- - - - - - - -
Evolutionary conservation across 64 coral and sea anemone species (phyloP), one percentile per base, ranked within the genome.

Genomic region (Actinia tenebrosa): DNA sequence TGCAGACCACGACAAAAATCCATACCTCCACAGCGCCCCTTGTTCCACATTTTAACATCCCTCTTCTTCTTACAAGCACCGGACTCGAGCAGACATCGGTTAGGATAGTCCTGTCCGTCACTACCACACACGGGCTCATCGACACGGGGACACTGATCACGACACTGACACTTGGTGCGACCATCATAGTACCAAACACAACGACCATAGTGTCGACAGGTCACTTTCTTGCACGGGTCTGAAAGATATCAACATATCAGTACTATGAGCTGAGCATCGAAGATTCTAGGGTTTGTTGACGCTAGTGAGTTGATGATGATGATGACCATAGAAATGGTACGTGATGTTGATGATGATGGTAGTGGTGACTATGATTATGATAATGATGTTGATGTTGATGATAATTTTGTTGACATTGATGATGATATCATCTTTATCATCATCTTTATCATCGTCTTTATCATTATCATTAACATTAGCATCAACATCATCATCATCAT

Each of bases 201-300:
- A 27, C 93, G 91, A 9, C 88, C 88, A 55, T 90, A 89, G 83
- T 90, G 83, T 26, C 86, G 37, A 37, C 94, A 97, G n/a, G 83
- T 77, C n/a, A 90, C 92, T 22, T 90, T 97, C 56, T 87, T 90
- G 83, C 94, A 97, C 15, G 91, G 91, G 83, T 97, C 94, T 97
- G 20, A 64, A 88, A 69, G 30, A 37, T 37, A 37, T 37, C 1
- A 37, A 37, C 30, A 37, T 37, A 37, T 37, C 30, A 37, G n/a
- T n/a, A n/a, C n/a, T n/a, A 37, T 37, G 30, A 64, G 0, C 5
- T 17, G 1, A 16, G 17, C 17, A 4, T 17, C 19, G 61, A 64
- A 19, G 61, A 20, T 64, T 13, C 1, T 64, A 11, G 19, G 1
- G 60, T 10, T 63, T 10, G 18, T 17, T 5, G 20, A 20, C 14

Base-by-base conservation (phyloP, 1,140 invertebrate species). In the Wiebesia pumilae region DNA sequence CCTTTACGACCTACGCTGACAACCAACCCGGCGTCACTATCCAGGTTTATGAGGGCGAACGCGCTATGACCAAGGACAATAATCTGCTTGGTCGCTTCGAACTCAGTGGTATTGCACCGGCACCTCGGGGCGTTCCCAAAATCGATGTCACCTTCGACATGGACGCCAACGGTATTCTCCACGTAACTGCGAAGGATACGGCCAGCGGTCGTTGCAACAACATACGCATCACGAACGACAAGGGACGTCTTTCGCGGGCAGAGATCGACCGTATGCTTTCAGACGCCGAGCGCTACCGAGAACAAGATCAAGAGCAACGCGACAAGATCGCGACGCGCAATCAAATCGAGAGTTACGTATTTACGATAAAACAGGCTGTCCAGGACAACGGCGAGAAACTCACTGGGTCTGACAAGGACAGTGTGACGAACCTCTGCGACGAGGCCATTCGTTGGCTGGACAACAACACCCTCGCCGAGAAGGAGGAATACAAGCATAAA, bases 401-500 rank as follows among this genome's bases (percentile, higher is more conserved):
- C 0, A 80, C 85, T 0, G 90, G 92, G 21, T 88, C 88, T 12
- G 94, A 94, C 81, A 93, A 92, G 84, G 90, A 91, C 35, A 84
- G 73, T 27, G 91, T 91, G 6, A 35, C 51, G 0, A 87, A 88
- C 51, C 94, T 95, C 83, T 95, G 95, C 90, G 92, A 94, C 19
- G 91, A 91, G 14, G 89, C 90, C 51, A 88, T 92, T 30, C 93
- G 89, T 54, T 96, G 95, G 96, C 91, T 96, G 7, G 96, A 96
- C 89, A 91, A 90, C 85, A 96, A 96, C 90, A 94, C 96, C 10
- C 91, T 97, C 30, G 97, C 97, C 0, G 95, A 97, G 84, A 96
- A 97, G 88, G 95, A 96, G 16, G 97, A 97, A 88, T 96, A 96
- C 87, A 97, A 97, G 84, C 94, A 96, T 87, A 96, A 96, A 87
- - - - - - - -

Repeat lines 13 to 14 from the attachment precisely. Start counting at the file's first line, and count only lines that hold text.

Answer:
- G 60, T 10, T 63, T 10, G 18, T 17, T 5, G 20, A 20, C 14

Base-by-base conservation (phyloP, 1,140 invertebrate species). In the Wiebesia pumilae region DNA sequence CCTTTACGACCTACGCTGACAACCAACCCGGCGTCACTATCCAGGTTTATGAGGGCGAACGCGCTATGACCAAGGACAATAATCTGCTTGGTCGCTTCGAACTCAGTGGTATTGCACCGGCACCTCGGGGCGTTCCCAAAATCGATGTCACCTTCGACATGGACGCCAACGGTATTCTCCACGTAACTGCGAAGGATACGGCCAGCGGTCGTTGCAACAACATACGCATCACGAACGACAAGGGACGTCTTTCGCGGGCAGAGATCGACCGTATGCTTTCAGACGCCGAGCGCTACCGAGAACAAGATCAAGAGCAACGCGACAAGATCGCGACGCGCAATCAAATCGAGAGTTACGTATTTACGATAAAACAGGCTGTCCAGGACAACGGCGAGAAACTCACTGGGTCTGACAAGGACAGTGTGACGAACCTCTGCGACGAGGCCATTCGTTGGCTGGACAACAACACCCTCGCCGAGAAGGAGGAATACAAGCATAAA, bases 401-500 rank as follows among this genome's bases (percentile, higher is more conserved):